Rush also brought our man into the orbit of Happy Days star-turned-Oscar-winning director Ron Howard (A Beautiful Mind, Apollo 13, Frost/Nixon). This, in turn, has led to the boy from Oz securing two major gigs. The first is the lead in Blackhat, the forthcoming thriller from another bona fide Hollywood heavyweight, Michael Mann (Heat, The Insider). The other is the part of Owen Chase in Howard's In the Heart of the Sea, the incredible true story of a 19th century ship that was sunk in the middle of the Pacific Ocean by a sperm whale.

A more exciting basis for a motion picture is hard to imagine. Likewise, it's hard to see how Hemsworth's future could look rosier. A second Avengers movie, a third solo outing for Thor; heck, he's even down to play the Chevy Chase part in a retread of the National Lampoon's Vacation series. All this plus a stunning wife — Spanish actress Elsa Pataky — three beautiful children and more money than he'll ever be able to spend. It's a good job he's such an ugly bastard or you could easily despise him.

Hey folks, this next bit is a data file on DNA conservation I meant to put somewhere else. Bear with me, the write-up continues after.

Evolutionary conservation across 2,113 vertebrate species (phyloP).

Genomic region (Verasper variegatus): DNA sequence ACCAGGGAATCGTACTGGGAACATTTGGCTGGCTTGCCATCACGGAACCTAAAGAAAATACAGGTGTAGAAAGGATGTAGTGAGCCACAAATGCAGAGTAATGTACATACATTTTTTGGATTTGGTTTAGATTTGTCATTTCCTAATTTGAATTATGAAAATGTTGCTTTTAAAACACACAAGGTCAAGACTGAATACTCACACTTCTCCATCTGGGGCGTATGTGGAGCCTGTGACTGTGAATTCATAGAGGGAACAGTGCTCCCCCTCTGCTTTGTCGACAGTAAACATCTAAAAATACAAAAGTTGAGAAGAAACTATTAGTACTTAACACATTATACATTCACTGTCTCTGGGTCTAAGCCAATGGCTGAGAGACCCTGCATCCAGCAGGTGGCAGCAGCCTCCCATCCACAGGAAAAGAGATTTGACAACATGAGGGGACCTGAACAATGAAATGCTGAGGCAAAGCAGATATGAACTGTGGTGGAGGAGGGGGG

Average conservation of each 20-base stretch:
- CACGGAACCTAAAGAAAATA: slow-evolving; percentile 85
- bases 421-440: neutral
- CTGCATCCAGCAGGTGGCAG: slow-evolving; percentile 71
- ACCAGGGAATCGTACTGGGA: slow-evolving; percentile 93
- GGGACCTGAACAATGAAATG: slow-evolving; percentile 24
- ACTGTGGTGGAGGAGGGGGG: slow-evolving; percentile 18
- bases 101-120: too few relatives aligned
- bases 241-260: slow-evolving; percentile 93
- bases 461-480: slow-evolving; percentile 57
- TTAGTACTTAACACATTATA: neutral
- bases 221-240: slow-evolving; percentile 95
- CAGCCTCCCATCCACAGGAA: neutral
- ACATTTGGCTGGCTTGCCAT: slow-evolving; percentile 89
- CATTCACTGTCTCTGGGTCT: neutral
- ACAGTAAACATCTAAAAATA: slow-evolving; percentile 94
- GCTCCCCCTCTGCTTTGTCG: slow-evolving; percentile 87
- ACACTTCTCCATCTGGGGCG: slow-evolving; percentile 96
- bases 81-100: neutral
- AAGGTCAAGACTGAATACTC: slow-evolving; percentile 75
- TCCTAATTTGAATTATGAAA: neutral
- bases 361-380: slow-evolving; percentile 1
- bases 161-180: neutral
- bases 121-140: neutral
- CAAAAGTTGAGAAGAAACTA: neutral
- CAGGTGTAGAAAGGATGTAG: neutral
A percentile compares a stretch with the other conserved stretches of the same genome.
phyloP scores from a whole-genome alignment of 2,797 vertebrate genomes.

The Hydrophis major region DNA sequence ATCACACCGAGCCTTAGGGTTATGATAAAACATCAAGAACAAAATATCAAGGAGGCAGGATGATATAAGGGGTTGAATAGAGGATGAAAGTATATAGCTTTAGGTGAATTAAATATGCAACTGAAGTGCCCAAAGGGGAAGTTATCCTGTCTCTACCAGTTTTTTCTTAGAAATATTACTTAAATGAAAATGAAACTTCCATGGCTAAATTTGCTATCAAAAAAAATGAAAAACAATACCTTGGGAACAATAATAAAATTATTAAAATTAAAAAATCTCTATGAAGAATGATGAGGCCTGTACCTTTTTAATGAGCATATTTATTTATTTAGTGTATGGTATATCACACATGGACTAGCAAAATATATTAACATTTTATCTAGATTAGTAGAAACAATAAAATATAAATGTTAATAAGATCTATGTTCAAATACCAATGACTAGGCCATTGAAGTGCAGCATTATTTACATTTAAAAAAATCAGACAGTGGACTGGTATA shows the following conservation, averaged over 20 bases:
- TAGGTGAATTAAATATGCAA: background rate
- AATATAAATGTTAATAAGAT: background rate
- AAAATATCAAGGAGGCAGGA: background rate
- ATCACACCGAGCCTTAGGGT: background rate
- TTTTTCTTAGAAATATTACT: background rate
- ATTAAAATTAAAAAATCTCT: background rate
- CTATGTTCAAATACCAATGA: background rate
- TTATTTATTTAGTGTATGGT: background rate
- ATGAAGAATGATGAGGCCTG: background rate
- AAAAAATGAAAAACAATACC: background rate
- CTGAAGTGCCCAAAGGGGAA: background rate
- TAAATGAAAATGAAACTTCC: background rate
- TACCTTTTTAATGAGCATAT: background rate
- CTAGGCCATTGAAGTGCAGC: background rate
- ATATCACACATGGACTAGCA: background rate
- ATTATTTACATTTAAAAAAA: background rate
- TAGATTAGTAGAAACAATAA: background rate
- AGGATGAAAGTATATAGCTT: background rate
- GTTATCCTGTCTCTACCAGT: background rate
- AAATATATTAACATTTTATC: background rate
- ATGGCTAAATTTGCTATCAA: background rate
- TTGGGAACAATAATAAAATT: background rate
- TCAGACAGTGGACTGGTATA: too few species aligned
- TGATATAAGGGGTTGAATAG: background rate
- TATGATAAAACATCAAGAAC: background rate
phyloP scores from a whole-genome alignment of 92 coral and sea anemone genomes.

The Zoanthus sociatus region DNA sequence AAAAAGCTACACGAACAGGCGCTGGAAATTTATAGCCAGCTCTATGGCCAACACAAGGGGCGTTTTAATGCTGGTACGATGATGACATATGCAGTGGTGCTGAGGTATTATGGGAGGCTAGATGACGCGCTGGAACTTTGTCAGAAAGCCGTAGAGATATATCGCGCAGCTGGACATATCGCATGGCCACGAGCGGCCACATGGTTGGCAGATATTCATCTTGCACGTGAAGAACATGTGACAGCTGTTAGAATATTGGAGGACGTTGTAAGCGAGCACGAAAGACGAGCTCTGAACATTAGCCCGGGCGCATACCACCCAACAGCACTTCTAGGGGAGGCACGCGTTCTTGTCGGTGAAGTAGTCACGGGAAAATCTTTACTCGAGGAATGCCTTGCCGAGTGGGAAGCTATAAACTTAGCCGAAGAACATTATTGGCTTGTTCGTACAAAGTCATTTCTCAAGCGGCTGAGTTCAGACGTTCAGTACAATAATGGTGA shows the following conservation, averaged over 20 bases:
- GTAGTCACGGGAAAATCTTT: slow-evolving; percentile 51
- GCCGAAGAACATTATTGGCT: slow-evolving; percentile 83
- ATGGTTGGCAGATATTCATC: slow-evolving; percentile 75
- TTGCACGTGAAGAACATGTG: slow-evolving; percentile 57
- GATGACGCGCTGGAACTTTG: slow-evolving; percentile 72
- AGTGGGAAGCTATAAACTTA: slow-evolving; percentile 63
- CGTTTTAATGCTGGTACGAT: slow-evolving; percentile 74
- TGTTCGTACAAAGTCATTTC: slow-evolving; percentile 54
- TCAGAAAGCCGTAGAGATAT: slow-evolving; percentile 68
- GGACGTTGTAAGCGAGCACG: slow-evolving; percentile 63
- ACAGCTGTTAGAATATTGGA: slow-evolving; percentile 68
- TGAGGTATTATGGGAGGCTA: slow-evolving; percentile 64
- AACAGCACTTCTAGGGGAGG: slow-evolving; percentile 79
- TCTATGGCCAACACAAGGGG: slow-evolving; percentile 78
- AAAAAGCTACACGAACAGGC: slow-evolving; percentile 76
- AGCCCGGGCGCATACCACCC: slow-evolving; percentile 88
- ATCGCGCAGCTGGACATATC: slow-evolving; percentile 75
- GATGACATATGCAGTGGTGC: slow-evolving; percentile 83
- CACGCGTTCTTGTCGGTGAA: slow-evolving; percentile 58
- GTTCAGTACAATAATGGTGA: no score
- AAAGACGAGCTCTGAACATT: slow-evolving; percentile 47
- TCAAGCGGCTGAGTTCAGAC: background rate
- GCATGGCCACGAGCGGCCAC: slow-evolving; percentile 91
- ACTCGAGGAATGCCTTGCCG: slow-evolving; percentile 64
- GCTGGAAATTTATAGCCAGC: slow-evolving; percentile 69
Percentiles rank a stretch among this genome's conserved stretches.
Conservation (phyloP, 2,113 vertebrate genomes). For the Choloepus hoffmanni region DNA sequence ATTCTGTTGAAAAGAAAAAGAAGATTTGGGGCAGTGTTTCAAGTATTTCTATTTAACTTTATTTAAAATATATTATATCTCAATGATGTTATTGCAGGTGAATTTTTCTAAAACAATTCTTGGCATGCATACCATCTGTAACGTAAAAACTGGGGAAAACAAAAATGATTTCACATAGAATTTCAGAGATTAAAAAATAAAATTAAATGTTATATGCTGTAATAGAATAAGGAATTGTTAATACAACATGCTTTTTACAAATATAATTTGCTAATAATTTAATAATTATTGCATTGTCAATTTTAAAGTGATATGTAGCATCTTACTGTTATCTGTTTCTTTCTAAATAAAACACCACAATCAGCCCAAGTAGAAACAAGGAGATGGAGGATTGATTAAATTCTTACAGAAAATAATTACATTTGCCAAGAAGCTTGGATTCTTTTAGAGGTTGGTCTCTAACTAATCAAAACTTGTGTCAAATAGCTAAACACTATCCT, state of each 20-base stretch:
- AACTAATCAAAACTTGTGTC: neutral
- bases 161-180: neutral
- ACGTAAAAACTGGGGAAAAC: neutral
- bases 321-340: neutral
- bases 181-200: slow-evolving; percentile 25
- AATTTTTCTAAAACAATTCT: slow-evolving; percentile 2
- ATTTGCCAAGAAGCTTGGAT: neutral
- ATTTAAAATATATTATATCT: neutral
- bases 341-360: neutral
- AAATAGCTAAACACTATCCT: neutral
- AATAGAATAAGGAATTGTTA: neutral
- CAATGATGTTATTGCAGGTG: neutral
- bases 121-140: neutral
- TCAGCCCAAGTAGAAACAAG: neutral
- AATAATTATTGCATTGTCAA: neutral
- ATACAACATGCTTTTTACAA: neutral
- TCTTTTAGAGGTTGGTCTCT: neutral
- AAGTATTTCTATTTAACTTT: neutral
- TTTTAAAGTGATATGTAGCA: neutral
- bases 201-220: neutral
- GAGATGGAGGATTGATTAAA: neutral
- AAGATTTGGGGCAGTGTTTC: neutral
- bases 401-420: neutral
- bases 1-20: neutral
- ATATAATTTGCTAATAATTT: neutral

That Thor’s alter-ego remains so easy to like would seem to stem from the fact that, while he’s a long way from where he started out, he remains a good old Aussie boy at heart. Just compare the pictures of Hemsworth on the red carpet to the pap shots of him at home. In the former, he sports Hugo Boss so well, you’d think he was wearing a second skin instead of a suit. But in the pap shots, where he’s seldom to be seen without his tracksuit pants and an untucked T-shirt, it’s obvious that this reformed beach bum would still look at home in Summer Bay.